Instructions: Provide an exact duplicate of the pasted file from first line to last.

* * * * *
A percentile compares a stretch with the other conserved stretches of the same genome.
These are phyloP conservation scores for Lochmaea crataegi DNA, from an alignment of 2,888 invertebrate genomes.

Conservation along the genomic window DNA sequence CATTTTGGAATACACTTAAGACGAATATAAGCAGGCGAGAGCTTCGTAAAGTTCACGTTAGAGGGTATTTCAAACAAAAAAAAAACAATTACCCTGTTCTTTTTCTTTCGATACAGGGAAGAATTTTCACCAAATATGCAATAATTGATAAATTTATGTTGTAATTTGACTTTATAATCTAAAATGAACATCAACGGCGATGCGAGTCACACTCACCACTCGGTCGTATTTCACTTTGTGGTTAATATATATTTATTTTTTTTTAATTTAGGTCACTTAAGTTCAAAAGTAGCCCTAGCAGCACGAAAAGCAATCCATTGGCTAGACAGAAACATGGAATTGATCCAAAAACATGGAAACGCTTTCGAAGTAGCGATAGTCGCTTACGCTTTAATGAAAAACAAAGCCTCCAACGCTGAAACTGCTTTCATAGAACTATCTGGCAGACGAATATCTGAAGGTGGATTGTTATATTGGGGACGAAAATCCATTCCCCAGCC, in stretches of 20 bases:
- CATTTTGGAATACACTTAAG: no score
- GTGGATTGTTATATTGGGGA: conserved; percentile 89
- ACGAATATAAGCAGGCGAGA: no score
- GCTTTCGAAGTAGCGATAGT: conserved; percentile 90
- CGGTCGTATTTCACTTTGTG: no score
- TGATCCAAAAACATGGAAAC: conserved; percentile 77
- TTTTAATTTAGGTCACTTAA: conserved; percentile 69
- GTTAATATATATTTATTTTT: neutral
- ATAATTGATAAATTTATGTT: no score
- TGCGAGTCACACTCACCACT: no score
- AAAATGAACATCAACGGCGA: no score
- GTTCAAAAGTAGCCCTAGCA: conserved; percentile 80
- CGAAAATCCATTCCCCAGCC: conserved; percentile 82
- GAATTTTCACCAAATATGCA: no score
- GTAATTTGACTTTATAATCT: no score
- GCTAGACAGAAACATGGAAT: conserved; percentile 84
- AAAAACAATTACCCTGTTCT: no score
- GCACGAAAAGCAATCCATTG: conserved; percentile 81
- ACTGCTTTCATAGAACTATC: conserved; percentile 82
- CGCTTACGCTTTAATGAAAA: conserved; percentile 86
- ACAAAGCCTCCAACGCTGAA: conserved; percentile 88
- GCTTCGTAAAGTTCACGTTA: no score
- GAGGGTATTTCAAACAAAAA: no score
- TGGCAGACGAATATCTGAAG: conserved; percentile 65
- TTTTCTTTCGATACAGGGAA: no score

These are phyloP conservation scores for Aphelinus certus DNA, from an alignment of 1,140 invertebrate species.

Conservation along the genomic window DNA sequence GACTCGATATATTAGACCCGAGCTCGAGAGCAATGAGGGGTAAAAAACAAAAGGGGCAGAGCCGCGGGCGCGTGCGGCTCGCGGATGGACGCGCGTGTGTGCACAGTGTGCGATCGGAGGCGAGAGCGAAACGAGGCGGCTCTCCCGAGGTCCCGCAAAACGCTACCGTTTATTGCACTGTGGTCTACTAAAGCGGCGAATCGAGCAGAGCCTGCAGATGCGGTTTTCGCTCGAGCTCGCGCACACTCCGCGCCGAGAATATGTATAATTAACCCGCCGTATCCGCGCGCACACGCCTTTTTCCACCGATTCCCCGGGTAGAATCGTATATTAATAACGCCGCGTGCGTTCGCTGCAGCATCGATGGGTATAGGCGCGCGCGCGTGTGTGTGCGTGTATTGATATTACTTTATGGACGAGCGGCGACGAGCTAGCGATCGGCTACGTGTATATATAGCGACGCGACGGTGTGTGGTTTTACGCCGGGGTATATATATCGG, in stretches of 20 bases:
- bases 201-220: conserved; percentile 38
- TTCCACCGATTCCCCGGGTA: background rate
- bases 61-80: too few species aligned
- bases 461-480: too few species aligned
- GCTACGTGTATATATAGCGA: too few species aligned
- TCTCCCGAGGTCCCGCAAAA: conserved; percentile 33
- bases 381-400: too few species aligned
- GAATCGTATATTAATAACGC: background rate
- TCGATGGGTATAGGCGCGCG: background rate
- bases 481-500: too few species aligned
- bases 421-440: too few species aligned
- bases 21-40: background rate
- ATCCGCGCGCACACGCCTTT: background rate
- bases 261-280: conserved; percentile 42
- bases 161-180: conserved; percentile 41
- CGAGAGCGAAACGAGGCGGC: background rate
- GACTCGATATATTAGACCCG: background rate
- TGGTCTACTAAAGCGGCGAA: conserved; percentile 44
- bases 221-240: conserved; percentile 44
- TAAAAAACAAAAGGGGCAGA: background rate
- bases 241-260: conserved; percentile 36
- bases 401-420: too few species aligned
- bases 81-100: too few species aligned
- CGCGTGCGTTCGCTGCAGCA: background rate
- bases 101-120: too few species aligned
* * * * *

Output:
A percentile compares a stretch with the other conserved stretches of the same genome.
These are phyloP conservation scores for Lochmaea crataegi DNA, from an alignment of 2,888 invertebrate genomes.

Conservation along the genomic window DNA sequence CATTTTGGAATACACTTAAGACGAATATAAGCAGGCGAGAGCTTCGTAAAGTTCACGTTAGAGGGTATTTCAAACAAAAAAAAAACAATTACCCTGTTCTTTTTCTTTCGATACAGGGAAGAATTTTCACCAAATATGCAATAATTGATAAATTTATGTTGTAATTTGACTTTATAATCTAAAATGAACATCAACGGCGATGCGAGTCACACTCACCACTCGGTCGTATTTCACTTTGTGGTTAATATATATTTATTTTTTTTTAATTTAGGTCACTTAAGTTCAAAAGTAGCCCTAGCAGCACGAAAAGCAATCCATTGGCTAGACAGAAACATGGAATTGATCCAAAAACATGGAAACGCTTTCGAAGTAGCGATAGTCGCTTACGCTTTAATGAAAAACAAAGCCTCCAACGCTGAAACTGCTTTCATAGAACTATCTGGCAGACGAATATCTGAAGGTGGATTGTTATATTGGGGACGAAAATCCATTCCCCAGCC, in stretches of 20 bases:
- CATTTTGGAATACACTTAAG: no score
- GTGGATTGTTATATTGGGGA: conserved; percentile 89
- ACGAATATAAGCAGGCGAGA: no score
- GCTTTCGAAGTAGCGATAGT: conserved; percentile 90
- CGGTCGTATTTCACTTTGTG: no score
- TGATCCAAAAACATGGAAAC: conserved; percentile 77
- TTTTAATTTAGGTCACTTAA: conserved; percentile 69
- GTTAATATATATTTATTTTT: neutral
- ATAATTGATAAATTTATGTT: no score
- TGCGAGTCACACTCACCACT: no score
- AAAATGAACATCAACGGCGA: no score
- GTTCAAAAGTAGCCCTAGCA: conserved; percentile 80
- CGAAAATCCATTCCCCAGCC: conserved; percentile 82
- GAATTTTCACCAAATATGCA: no score
- GTAATTTGACTTTATAATCT: no score
- GCTAGACAGAAACATGGAAT: conserved; percentile 84
- AAAAACAATTACCCTGTTCT: no score
- GCACGAAAAGCAATCCATTG: conserved; percentile 81
- ACTGCTTTCATAGAACTATC: conserved; percentile 82
- CGCTTACGCTTTAATGAAAA: conserved; percentile 86
- ACAAAGCCTCCAACGCTGAA: conserved; percentile 88
- GCTTCGTAAAGTTCACGTTA: no score
- GAGGGTATTTCAAACAAAAA: no score
- TGGCAGACGAATATCTGAAG: conserved; percentile 65
- TTTTCTTTCGATACAGGGAA: no score

These are phyloP conservation scores for Aphelinus certus DNA, from an alignment of 1,140 invertebrate species.

Conservation along the genomic window DNA sequence GACTCGATATATTAGACCCGAGCTCGAGAGCAATGAGGGGTAAAAAACAAAAGGGGCAGAGCCGCGGGCGCGTGCGGCTCGCGGATGGACGCGCGTGTGTGCACAGTGTGCGATCGGAGGCGAGAGCGAAACGAGGCGGCTCTCCCGAGGTCCCGCAAAACGCTACCGTTTATTGCACTGTGGTCTACTAAAGCGGCGAATCGAGCAGAGCCTGCAGATGCGGTTTTCGCTCGAGCTCGCGCACACTCCGCGCCGAGAATATGTATAATTAACCCGCCGTATCCGCGCGCACACGCCTTTTTCCACCGATTCCCCGGGTAGAATCGTATATTAATAACGCCGCGTGCGTTCGCTGCAGCATCGATGGGTATAGGCGCGCGCGCGTGTGTGTGCGTGTATTGATATTACTTTATGGACGAGCGGCGACGAGCTAGCGATCGGCTACGTGTATATATAGCGACGCGACGGTGTGTGGTTTTACGCCGGGGTATATATATCGG, in stretches of 20 bases:
- bases 201-220: conserved; percentile 38
- TTCCACCGATTCCCCGGGTA: background rate
- bases 61-80: too few species aligned
- bases 461-480: too few species aligned
- GCTACGTGTATATATAGCGA: too few species aligned
- TCTCCCGAGGTCCCGCAAAA: conserved; percentile 33
- bases 381-400: too few species aligned
- GAATCGTATATTAATAACGC: background rate
- TCGATGGGTATAGGCGCGCG: background rate
- bases 481-500: too few species aligned
- bases 421-440: too few species aligned
- bases 21-40: background rate
- ATCCGCGCGCACACGCCTTT: background rate
- bases 261-280: conserved; percentile 42
- bases 161-180: conserved; percentile 41
- CGAGAGCGAAACGAGGCGGC: background rate
- GACTCGATATATTAGACCCG: background rate
- TGGTCTACTAAAGCGGCGAA: conserved; percentile 44
- bases 221-240: conserved; percentile 44
- TAAAAAACAAAAGGGGCAGA: background rate
- bases 241-260: conserved; percentile 36
- bases 401-420: too few species aligned
- bases 81-100: too few species aligned
- CGCGTGCGTTCGCTGCAGCA: background rate
- bases 101-120: too few species aligned